Last month, in some strikingly straight talk, a Mideast oil minister publicly outed his region for a strategy it has long used to buy political peace: subsidizing people’s use of fossil fuels.
“What is really destroying us right now is subsidies,” Oman’s oil and gas minister, Mohammed bin Hamad al-Rumhy, told an energy conference in Abu Dhabi. With global energy prices rising, he warned, the Mideast no longer can afford to provide fossil fuel to its people at the bargain-basement rates it traditionally has ensured. “Our cars are getting bigger. Our consumption is getting bigger. And the price is almost free,” he said. “We simply need to raise the price of petrol and electricity.”
The Omani oilman was articulating what’s fast becoming an article of faith among countries that, when it comes to energy policy, can agree on little else: Fossil-fuel subsidies are economically and environmentally untenable and should be slashed. The cast of characters now championing this argument includes the Obama Administration, the International Monetary Fund, the International Energy Agency, the Organization for Economic Cooperation and Development, and the governments of such developing countries as Brazil, China and Iran. According to IMF calculations issued earlier this year, global fossil-fuel subsidies in 2011 cost $1.9 trillion — fully 2.5% of global gross domestic product — and the biggest single source of subsidies was the United States. Eliminating these subsidies globally, the IMF said, would cut energy-related carbon-dioxide emissions a whopping 13%.
It’s one thing, however, to decide that fossil-fuel subsidies are bad. It’s another thing to get rid of them. In the industrialized world, which according to the IMF’s controversial math is responsible for the bulk of global fossil-fuel subsidies, there’s mounting disagreement over what a subsidy is. In the developing world, where the subsidies are more explicit, the record on rolling them back is equally clear: Politicians tend to be loath to boost prices at the pump or at the plug.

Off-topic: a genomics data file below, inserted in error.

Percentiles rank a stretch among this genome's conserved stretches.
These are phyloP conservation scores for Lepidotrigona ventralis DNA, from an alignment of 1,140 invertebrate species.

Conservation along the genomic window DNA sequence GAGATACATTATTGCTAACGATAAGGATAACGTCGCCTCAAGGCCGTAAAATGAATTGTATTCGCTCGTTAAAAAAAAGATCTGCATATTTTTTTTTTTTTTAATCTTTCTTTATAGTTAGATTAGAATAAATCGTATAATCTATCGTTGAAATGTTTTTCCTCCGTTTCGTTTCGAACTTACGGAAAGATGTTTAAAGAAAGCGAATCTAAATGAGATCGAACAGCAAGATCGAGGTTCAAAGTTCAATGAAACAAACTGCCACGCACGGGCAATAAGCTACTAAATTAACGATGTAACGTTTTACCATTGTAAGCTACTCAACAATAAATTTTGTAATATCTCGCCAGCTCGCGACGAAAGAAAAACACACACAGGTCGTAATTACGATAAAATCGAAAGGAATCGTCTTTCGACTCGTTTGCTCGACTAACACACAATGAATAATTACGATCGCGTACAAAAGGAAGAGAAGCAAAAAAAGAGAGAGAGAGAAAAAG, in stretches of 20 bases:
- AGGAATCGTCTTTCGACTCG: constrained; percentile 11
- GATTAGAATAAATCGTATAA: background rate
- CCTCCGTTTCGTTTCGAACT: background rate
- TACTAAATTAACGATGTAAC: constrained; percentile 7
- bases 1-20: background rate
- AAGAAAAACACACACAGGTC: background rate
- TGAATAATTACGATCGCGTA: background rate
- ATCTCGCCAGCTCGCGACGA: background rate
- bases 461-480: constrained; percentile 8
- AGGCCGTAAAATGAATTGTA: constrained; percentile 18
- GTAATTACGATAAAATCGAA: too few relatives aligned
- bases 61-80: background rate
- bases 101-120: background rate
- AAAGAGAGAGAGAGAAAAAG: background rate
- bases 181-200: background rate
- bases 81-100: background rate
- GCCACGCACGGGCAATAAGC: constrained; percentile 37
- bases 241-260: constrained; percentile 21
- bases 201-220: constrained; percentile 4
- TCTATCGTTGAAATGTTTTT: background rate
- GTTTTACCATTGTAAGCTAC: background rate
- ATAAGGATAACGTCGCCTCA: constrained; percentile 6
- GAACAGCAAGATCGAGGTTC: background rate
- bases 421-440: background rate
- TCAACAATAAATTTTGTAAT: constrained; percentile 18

The logic against fossil-fuel subsidies is hard to dispute. By reducing the cost consumers pay for oil, natural gas and coal, subsidies promote the wasteful use of these polluting — and, at least in theory, finite — resources. Arthur Rosenfeld, a California physicist and retired energy regulator famous for his efforts to promote energy efficiency, often offers this bromide to encapsulate the concern: In much of the word, energy traditionally has been “dirt cheap,” he likes to say, “and what’s dirt cheap gets treated like dirt.”
All sorts of energy are subsidized. Renewable energy received $101 billion in subsidies in 2012, up 11% from 2011, due largely to a big jump in the use of subsidized solar energy, the IEA said in a report it released last month. That’s a fraction of the total amount of subsidies fossil fuels received. But, given that renewable energy provides an even smaller fraction of total global energy, renewable energy is still more heavily subsidized than fossil fuel for every unit of usable power it cranks out.